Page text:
When it comes to firsts, Waterford have a bit of history – and they'll add to the list on Saturday in Aughrim as they, along with hosts Wicklow, compete in the first-ever Tailteann Cup match.
The Déise also had the honour of competing in the very first All-Ireland Football Championship game when they lost to Louth in July 1887 with Limerick defeating Meath in the second part of a double-header at Elm Park in Dublin.
Waterford were also involved in the first day of the All-Ireland Qualifiers back in 2001, losing out to Carlow in Dungarvan, but the Wee County got the better of them once again as their game with Tipperary started three and a half hours earlier.
An estimated 10,000 showed up to Elm Park 135 years ago, and while the crowd this weekend – even with the novelty of the fixture – won’t get anywhere near that sort of figure, both camps are embracing their new surroundings.
Waterford’s Conor Murray is firmly in favour of the new second-tier competition, and he expects his county to plan long-term to make inroads into it.
"You're guaranteed to be playing someone at your level. When you go into a qualifier draw you could get anyone. You could get a Division 2 team and you're really up against it and it's hard to get lads to buy in.
"So this Tailteann Cup, getting lads to buy in. It's the big problem we've had the last few years, player turnover. It's been really hard to keep the same squad together. Every year you're back to square one.
"When Ephie [Fitzgerald] came in at the start of the year himself and Peter [Leahy] put a big emphasis on the fact that this isn't a one-year job, it's a two or three-year process.
"So if it doesn't work out against Wicklow, that's fine, we'll go again and we'll start straight away building for next year.
"It's a two or three-year process and this is part of the journey. Hopefully we can put in a good performance."
There were similar positive vibes from Wicklow's Dean Healy.
"We'll give it the credit I feel that it does deserve. Obviously there are a few teething issues but hopefully with this year and how it pans out it will be a competition in the future that many counties will want to get behind."
The Garden County enjoyed success in the much-maligned Tommy Murphy Cup as they beat Antrim in the 2007 final before the Saffrons gained revenge the year after in what would be the competition’s last run.
Somewhat ironically, it was a Wicklow club - An Tóchar - who drove the blade home as their motion to have the Tommy Murphy Cup scrapped was backed at Congress a few months before the Garden County played in that 2008 decider.
That year Wicklow had lost out to Laois in Leinster, but they enter the Tailteann Cup with a brilliant 5-15 to 4-12 win over the O’Moore County checked off before Meath dumped them out of the provincial competition.
"I thought a lot of positives came out of the Laois game in the first round of the Leinster, especially after how the game against them in the league went [a 12-point defeat]," Healy continued.
"Positives as well to take from the Meath result. We're hoping that any momentum that came from those matches carries into the first round of the Tailteann Cup this weekend against Waterford."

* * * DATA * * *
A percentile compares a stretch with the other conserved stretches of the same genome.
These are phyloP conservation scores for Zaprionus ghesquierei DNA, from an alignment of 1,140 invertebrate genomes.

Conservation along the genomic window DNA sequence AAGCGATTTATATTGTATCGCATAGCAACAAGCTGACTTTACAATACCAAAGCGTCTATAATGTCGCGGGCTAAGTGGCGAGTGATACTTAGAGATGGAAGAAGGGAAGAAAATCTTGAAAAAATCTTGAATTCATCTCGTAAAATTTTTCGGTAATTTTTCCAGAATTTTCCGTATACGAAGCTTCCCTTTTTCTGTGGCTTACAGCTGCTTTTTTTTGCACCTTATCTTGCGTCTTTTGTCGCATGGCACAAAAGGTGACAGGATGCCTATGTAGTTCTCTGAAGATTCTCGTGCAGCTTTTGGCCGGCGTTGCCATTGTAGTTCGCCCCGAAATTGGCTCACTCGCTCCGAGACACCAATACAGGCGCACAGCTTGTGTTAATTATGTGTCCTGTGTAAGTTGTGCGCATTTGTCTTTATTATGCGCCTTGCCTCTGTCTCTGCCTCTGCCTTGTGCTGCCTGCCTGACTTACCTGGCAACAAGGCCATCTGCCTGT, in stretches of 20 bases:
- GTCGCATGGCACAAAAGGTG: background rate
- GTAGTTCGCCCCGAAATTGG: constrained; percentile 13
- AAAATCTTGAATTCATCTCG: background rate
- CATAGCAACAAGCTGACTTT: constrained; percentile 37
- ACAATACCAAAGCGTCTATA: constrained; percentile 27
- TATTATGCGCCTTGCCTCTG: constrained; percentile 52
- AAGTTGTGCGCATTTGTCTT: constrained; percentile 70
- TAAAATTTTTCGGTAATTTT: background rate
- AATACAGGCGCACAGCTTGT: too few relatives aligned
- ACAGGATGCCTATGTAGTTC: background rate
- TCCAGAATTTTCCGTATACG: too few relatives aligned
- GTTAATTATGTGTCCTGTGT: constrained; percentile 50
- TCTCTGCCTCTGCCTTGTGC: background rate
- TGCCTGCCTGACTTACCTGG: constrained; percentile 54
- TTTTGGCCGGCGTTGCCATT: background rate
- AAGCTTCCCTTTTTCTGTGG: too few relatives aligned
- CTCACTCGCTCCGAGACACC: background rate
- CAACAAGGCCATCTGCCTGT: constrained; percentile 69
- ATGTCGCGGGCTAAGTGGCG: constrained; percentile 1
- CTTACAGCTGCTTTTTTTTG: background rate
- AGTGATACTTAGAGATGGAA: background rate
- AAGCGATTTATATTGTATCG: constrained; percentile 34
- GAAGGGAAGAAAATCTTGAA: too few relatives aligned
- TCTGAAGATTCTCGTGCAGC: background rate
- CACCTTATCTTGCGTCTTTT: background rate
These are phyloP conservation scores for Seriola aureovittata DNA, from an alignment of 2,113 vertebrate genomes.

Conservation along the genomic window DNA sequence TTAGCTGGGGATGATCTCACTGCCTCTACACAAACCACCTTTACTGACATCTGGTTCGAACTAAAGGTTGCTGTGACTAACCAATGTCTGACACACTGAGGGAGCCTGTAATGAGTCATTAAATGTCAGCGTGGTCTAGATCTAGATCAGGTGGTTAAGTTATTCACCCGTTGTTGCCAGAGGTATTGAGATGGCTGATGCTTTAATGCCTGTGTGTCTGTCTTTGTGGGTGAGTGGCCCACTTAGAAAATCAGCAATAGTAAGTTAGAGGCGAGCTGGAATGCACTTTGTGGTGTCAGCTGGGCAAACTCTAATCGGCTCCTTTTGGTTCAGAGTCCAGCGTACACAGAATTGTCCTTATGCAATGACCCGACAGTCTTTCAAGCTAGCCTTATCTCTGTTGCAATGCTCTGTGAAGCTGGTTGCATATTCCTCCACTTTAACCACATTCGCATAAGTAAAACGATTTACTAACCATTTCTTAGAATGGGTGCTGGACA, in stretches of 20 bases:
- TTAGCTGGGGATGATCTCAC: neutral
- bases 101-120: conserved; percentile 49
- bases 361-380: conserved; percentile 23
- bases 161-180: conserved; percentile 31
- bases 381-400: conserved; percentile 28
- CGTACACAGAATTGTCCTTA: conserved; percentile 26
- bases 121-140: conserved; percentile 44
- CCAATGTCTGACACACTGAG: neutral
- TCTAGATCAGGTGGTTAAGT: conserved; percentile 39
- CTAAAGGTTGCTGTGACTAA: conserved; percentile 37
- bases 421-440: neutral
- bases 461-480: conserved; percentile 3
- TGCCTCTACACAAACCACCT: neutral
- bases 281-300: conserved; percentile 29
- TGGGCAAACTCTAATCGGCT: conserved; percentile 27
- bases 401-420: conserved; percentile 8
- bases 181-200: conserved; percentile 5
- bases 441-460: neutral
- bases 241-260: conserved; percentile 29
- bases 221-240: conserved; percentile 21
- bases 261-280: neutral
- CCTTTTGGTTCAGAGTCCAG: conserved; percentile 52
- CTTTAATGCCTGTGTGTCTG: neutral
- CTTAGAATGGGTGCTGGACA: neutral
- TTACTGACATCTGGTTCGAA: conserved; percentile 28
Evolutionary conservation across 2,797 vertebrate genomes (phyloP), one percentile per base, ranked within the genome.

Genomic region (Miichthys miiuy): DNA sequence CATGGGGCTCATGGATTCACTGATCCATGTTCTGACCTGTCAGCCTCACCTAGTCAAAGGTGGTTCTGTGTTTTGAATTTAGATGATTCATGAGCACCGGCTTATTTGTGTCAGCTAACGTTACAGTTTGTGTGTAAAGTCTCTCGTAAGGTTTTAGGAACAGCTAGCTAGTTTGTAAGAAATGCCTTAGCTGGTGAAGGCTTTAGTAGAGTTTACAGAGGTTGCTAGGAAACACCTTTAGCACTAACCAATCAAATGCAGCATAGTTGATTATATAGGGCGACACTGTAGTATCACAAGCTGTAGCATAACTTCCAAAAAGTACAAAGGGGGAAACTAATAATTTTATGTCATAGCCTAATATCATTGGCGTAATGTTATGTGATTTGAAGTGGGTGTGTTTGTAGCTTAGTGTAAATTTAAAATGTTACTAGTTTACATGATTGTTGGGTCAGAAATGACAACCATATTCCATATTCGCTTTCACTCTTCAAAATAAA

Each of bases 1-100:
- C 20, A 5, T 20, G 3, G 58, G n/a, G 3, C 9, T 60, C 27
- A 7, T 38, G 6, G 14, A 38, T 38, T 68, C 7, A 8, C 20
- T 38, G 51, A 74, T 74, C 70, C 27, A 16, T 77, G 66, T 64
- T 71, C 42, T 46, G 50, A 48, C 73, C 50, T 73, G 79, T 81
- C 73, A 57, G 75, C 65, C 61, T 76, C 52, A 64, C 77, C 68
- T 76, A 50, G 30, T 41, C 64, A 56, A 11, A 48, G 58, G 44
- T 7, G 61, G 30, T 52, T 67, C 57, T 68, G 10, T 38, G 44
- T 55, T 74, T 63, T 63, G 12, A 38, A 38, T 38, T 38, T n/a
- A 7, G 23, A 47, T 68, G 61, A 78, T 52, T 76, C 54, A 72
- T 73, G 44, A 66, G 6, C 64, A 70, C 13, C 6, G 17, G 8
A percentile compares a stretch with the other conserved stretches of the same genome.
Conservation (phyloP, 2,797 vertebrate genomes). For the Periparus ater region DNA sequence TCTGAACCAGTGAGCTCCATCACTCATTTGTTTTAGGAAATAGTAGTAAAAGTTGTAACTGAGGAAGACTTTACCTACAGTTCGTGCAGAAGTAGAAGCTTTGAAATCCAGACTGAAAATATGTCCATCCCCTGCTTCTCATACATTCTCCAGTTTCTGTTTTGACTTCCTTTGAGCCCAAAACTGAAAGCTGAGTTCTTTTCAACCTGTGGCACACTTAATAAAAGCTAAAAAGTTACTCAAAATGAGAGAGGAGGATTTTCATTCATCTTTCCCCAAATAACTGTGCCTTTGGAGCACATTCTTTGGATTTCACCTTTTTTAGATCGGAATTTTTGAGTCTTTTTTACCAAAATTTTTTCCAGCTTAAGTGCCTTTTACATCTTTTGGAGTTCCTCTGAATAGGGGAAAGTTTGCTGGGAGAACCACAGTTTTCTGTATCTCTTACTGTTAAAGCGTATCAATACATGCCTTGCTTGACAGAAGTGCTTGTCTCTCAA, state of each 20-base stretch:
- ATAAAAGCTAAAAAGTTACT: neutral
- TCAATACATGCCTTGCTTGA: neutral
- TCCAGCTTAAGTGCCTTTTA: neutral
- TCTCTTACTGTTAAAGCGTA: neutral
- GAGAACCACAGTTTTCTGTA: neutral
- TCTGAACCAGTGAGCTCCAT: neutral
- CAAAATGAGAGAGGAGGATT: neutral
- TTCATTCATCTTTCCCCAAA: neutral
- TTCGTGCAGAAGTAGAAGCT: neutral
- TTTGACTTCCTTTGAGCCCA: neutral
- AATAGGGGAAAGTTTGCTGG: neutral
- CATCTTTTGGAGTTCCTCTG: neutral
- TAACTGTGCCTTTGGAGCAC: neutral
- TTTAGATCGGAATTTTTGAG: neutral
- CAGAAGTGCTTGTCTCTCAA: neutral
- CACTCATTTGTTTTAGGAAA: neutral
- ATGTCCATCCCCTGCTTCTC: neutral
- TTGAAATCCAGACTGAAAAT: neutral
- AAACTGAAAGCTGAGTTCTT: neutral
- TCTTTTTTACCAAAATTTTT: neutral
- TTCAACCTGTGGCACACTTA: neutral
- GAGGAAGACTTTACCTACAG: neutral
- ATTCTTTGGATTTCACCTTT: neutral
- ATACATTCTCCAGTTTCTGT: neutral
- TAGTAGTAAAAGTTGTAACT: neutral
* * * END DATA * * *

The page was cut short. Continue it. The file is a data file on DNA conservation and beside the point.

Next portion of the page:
Wicklow were also involved on the first-ever day of Qualifiers in 2001, defeating Longford. That was the day of Mick O’Dwyer’s 65th birthday and the then Kildare boss would go on to manage Healy at under-21 level.
"I captained the Wicklow U21s in 2011. It was Mick O'Dwyer's last year.
"I made my [senior] debut in Freshford down in Kilkenny when Kilkenny were still operating in the league. I didn't play championship. The following year, 2012, Harry Murphy took over and we got promoted that year. Then I've been involved ever since. So 11 years."
"At this present moment in time I'm probably one of the elder statesmen. There's a couple of others hanging on there. We were unfortunate to lose one or two characters last year, the likes of Seanie Furlong.
"Unfortunately with Wicklow, it can be about continuity. I mentioned the age profile of the team. When I broke into the team there were a lot of older, more experienced lads. You had Leighton Glynn, Paul Earls, James Stafford still floating around.
"It's easy for a young lad to come into that environment when you're looking at grown men plying their trade. I think over the years, especially when Harry left and Johnny [Magee] took over, a lot of older lads left and you're trying to plug the gap with lads with little or no experience."
Inexperience, as Murray explained, is also an issue in the Waterford camp and he is hoping this new competition can lead to a bit more continuity.
"We've had a huge number of players making debuts this year so it's good to get them up and running.
"It's just really important that we get the lads to stick at it because it's easy to walk away now. You're coming into the summer and some lads might be tempted to head off and play football in America or whatever or head off on holidays.
"Hopefully the Tailteann Cup will make it a bit easier to get lads to stick around and buy into it."
The vibes on the new competition have certainly improved this week. Most camps sound like they are ready to go hard at it and no matter what happens in Aughrim, Wicklow and Waterford will make a good quiz question answer about who were the fust teams to play in this new competition.